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For Minnesota's most dangerous rail crossings $45 million every year

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Staff writer ▼ | March 13, 2015
Seventy-five railway safety projects at Minnesota's most dangerous and congested rail crossings would be completed statewide, if a proposal from Governor Mark Dayton is passed this session.
Minnesota rail crossings
Minnesota   Governor Mark Dayton proposed:
Governor Mark Dayton revealed a comprehensive list of those specific projects, which were compiled by experts at the Minnesota Department of Transportation and chosen based on their levels of danger and congestion.

Governor Dayton's railway safety proposal would invest $330 million over the next ten years in the construction of safer railroad crossings across Minnesota, and provide additional bonding dollars to fund four major grade separations in Coon Rapids, Moorhead, Prairie Island, and Willmar.

The plan would implement new quiet zones in communities located along busy rail lines, provide better training for emergency managers and first responders, and hire a new Rail Office Director who would position the state to play a larger role in addressing freight rail service and safety issues throughout the state.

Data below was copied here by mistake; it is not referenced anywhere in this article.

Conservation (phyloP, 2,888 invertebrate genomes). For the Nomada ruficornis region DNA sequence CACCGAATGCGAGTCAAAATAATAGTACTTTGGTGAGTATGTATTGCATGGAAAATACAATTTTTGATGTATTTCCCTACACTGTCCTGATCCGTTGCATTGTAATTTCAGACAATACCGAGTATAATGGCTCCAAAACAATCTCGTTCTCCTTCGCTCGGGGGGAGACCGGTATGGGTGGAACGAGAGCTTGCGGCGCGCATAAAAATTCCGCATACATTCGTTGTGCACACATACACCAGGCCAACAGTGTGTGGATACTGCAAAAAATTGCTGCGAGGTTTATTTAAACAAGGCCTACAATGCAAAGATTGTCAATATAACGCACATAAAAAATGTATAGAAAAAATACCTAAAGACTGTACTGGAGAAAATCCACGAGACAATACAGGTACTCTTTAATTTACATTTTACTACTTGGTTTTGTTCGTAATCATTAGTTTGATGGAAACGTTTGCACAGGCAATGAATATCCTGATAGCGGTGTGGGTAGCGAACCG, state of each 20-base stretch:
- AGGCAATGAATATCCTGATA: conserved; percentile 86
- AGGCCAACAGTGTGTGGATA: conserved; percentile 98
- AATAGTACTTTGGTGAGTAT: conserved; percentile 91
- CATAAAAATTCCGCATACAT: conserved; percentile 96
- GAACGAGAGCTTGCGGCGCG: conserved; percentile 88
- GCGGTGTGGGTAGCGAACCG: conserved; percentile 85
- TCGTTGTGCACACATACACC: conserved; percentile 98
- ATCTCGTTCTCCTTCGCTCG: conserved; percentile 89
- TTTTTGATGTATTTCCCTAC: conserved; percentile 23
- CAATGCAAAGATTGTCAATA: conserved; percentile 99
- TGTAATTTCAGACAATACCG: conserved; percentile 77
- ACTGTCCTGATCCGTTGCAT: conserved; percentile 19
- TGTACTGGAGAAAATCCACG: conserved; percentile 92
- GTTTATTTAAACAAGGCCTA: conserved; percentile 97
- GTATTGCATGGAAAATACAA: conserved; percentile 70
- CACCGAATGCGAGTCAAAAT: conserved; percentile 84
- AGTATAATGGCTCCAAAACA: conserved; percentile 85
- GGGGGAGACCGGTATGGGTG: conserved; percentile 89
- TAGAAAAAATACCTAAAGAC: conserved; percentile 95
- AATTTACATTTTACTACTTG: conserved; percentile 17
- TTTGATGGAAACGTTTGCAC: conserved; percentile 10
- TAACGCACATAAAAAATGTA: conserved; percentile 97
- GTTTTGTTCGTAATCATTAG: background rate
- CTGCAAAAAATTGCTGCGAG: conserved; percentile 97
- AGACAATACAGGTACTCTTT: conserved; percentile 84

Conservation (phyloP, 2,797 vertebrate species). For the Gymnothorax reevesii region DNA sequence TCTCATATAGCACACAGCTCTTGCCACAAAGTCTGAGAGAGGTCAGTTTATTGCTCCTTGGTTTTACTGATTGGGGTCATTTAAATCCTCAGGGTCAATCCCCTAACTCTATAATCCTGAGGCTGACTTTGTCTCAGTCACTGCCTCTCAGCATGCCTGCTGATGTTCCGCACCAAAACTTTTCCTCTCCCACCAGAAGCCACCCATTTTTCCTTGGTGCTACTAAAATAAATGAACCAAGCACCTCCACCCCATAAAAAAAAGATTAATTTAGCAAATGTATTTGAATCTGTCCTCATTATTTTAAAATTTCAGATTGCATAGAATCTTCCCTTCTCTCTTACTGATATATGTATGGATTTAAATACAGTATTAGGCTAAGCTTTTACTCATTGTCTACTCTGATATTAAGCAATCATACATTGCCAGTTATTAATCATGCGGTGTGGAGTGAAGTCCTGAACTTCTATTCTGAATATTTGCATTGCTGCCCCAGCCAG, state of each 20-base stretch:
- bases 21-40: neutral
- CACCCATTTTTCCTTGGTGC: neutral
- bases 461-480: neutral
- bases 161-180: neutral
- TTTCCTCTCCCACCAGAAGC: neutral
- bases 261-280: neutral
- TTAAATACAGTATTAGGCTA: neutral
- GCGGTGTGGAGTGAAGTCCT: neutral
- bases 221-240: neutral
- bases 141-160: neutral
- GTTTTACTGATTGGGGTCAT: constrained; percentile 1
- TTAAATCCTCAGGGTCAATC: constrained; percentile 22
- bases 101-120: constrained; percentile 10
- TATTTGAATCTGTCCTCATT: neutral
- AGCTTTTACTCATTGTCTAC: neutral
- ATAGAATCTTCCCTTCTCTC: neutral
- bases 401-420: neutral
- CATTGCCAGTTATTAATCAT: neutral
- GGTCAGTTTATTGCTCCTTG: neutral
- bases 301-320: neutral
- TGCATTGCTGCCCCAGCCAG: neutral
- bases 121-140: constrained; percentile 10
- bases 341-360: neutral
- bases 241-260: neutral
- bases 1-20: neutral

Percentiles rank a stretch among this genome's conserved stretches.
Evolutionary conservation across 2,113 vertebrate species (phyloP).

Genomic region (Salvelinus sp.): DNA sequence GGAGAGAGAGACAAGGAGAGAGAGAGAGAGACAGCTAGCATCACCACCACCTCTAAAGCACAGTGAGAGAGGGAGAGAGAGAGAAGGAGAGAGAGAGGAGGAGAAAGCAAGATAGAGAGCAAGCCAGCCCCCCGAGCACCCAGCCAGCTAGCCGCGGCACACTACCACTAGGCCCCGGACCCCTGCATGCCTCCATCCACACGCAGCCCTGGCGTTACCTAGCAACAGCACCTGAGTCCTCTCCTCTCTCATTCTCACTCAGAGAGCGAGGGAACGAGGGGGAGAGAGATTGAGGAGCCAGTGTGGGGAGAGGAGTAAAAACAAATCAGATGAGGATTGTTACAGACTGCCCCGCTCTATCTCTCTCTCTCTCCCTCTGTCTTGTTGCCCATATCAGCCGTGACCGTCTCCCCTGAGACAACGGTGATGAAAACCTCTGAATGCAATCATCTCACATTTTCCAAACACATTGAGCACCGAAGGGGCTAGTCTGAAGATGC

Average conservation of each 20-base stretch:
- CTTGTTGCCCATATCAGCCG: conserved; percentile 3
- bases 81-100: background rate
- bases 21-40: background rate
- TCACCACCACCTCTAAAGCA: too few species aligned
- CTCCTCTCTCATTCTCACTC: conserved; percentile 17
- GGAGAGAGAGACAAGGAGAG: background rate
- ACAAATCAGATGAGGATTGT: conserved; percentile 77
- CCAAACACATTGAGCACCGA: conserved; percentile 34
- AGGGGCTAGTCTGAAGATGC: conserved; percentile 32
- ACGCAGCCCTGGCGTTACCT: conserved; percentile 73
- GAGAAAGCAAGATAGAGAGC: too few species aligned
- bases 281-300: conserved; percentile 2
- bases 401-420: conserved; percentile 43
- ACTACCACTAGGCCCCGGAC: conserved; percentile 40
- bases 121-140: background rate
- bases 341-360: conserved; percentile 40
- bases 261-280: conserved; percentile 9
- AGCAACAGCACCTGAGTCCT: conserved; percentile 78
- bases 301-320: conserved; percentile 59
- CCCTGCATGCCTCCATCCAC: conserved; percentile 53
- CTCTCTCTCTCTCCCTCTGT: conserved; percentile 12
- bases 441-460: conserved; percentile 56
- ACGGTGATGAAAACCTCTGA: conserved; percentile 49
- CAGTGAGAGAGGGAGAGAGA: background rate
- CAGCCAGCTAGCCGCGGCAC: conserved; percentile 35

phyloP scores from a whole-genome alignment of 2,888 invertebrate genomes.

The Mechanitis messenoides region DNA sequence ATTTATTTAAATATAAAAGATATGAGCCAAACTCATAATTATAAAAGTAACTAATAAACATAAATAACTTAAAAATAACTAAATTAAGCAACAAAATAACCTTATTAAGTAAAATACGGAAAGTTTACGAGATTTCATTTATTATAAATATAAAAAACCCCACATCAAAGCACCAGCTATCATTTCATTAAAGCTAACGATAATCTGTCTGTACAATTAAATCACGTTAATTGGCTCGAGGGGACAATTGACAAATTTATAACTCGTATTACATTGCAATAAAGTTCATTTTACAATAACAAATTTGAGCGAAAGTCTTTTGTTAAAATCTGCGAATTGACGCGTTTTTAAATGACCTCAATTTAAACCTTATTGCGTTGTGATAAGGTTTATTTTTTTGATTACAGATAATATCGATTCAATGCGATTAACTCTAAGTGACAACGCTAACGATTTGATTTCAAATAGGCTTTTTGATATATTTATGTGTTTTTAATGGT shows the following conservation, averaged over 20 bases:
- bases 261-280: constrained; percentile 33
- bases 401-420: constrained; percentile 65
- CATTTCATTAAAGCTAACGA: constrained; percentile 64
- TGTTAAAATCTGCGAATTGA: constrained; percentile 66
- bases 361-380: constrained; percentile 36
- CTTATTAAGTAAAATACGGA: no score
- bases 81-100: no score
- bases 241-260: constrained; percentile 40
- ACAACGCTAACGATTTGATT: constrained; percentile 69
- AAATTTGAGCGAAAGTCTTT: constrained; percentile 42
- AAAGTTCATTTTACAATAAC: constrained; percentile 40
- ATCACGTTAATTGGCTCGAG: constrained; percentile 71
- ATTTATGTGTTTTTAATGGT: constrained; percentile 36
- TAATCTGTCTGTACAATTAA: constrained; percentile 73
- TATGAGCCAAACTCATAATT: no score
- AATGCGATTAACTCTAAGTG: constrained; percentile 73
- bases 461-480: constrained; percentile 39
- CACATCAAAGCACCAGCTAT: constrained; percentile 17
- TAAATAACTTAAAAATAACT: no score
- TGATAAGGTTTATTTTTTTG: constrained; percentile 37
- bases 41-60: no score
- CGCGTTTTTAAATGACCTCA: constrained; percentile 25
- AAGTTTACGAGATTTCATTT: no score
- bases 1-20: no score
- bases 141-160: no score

If passed, Governor Dayton's plan would also provide local governments the resources they need to respond to local infrastructure needs caused by increased railway traffic.

By modernizing property taxes paid by railroads, the proposal would provide $45 million every year for cities, counties, and townships to fund their own local priority rail infrastructure improvements. A comprehensive list of how much new railway safety funding each city, county, and township would receive under the Governor's plan is available online.

"Over the last year, I have traveled across Minnesota and seen firsthand the very serious and costly challenges that increased rail traffic have thrust upon our communities," said Governor Dayton.

"Minnesotans did not cause these disruptions; they are not responsible for the endless barrage of dangerous cargo being shipped through their communities every day. The railroads responsible for these problems have a responsibility to pay for these essential safety improvements."


 

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